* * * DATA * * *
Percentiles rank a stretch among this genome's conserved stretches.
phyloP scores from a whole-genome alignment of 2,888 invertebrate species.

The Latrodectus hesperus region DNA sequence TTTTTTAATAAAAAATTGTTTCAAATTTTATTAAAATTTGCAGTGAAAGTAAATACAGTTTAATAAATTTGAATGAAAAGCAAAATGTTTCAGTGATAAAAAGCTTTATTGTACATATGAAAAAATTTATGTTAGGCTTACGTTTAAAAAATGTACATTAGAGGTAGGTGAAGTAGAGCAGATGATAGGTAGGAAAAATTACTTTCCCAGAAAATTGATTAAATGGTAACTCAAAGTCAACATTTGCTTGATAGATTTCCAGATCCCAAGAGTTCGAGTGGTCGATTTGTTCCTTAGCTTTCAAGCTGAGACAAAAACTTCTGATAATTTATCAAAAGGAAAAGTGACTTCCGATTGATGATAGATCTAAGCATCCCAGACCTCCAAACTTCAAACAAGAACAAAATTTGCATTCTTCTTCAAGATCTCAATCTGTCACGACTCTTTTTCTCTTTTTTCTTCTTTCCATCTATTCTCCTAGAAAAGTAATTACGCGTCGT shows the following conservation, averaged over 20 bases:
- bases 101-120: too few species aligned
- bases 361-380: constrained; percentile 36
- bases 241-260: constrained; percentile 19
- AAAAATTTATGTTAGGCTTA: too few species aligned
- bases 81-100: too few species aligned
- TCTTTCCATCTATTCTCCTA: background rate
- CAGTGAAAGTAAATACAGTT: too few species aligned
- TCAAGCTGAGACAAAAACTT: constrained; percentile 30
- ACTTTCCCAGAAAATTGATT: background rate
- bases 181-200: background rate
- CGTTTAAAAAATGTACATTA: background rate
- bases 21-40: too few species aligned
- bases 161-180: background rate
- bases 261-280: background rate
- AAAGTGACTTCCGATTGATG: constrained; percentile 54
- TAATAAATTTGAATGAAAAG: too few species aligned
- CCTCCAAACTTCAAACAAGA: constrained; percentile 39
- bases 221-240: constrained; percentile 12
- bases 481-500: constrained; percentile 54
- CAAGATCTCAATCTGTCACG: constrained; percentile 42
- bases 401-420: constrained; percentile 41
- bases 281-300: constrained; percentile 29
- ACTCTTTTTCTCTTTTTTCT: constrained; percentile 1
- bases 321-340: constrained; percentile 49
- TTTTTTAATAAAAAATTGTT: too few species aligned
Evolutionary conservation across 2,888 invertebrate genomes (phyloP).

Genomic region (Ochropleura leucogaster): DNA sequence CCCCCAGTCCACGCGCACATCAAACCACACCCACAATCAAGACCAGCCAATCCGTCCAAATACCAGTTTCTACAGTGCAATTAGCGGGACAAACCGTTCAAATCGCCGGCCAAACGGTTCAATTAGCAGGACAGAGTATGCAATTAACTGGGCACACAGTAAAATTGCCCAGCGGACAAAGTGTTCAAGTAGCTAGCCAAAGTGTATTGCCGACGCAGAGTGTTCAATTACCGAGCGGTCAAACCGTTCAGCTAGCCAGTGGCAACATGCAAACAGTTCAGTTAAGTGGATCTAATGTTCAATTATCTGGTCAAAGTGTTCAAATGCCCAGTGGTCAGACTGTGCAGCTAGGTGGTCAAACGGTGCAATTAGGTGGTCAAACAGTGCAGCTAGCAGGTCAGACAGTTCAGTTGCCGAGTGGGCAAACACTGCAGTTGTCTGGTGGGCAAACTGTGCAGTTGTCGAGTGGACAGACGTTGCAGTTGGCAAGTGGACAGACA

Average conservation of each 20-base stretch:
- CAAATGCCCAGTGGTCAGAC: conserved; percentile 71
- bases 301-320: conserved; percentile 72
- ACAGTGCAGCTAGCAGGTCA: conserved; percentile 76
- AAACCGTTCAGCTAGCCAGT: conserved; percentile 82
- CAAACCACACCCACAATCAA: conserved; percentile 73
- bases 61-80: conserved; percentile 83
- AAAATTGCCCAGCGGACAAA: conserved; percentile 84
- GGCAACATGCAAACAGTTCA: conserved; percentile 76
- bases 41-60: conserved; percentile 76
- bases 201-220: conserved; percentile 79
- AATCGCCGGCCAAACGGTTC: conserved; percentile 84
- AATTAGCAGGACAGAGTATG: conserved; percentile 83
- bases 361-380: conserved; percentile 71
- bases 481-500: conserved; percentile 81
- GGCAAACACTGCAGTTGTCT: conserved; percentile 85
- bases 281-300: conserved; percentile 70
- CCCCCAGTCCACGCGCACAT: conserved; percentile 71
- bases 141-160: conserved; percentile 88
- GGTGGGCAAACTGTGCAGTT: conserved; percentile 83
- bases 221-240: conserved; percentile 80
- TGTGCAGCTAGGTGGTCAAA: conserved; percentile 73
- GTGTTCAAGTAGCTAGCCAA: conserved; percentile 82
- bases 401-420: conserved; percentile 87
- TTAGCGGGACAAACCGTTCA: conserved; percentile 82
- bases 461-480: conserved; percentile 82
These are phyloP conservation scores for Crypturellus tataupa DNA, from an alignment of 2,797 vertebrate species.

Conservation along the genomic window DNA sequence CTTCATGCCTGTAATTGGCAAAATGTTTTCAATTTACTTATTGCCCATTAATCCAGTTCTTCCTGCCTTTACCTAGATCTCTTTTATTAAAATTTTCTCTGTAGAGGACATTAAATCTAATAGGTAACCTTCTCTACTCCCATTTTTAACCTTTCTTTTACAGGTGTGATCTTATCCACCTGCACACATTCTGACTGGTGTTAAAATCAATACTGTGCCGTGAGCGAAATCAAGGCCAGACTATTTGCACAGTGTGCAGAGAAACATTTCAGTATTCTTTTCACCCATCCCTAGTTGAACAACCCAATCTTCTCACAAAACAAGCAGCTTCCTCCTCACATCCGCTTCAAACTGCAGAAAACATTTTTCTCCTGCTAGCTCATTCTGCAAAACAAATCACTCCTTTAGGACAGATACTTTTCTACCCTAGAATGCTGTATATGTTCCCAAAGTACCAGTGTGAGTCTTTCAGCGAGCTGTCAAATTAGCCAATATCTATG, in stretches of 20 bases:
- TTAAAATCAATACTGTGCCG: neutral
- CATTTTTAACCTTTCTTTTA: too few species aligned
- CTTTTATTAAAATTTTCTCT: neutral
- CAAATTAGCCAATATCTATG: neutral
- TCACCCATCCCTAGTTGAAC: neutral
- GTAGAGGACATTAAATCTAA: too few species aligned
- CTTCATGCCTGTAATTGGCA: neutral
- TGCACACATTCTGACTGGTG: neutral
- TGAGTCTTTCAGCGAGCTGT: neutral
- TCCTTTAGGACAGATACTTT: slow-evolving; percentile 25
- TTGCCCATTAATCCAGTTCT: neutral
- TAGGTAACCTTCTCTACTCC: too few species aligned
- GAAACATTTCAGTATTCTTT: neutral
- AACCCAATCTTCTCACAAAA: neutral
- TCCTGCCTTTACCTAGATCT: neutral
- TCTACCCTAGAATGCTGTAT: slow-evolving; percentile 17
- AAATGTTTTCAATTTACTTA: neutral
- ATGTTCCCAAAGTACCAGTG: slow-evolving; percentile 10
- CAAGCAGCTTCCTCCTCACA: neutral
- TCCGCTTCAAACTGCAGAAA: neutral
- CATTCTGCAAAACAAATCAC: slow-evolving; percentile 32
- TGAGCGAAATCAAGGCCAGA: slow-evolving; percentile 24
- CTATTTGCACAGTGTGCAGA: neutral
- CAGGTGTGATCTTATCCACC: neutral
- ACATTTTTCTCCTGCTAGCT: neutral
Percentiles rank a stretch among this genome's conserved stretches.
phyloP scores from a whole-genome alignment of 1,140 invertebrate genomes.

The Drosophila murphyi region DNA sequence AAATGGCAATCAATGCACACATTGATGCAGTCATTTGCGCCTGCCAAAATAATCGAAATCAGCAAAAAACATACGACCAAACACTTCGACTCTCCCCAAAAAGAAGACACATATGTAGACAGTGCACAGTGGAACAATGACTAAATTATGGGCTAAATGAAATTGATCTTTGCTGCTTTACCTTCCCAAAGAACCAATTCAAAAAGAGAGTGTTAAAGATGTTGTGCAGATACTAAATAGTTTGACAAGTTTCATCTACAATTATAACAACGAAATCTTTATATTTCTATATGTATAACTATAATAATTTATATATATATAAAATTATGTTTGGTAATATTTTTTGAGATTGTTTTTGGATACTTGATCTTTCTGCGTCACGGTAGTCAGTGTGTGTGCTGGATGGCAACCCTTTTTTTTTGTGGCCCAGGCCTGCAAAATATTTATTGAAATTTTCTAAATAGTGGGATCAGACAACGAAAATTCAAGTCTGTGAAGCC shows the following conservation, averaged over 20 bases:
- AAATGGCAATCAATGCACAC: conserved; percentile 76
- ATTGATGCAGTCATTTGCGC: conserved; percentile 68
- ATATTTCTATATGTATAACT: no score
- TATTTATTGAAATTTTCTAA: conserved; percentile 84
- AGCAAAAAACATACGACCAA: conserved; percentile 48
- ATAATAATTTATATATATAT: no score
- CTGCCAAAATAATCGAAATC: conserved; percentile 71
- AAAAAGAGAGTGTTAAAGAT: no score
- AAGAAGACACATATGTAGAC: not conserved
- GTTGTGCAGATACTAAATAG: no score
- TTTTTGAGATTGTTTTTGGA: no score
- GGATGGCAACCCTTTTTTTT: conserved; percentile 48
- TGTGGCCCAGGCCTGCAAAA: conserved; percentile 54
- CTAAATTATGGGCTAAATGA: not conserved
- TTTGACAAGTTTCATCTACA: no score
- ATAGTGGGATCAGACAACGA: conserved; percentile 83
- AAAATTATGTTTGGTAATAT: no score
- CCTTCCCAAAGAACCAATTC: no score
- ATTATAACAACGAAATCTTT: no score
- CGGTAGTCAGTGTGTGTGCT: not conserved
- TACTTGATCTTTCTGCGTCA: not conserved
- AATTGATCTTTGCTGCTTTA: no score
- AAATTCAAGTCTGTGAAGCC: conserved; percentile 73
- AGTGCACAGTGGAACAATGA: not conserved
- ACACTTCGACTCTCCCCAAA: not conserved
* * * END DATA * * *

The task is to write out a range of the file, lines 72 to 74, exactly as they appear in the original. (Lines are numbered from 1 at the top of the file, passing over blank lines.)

- AACCCAATCTTCTCACAAAA: neutral
- TCCTGCCTTTACCTAGATCT: neutral
- TCTACCCTAGAATGCTGTAT: slow-evolving; percentile 17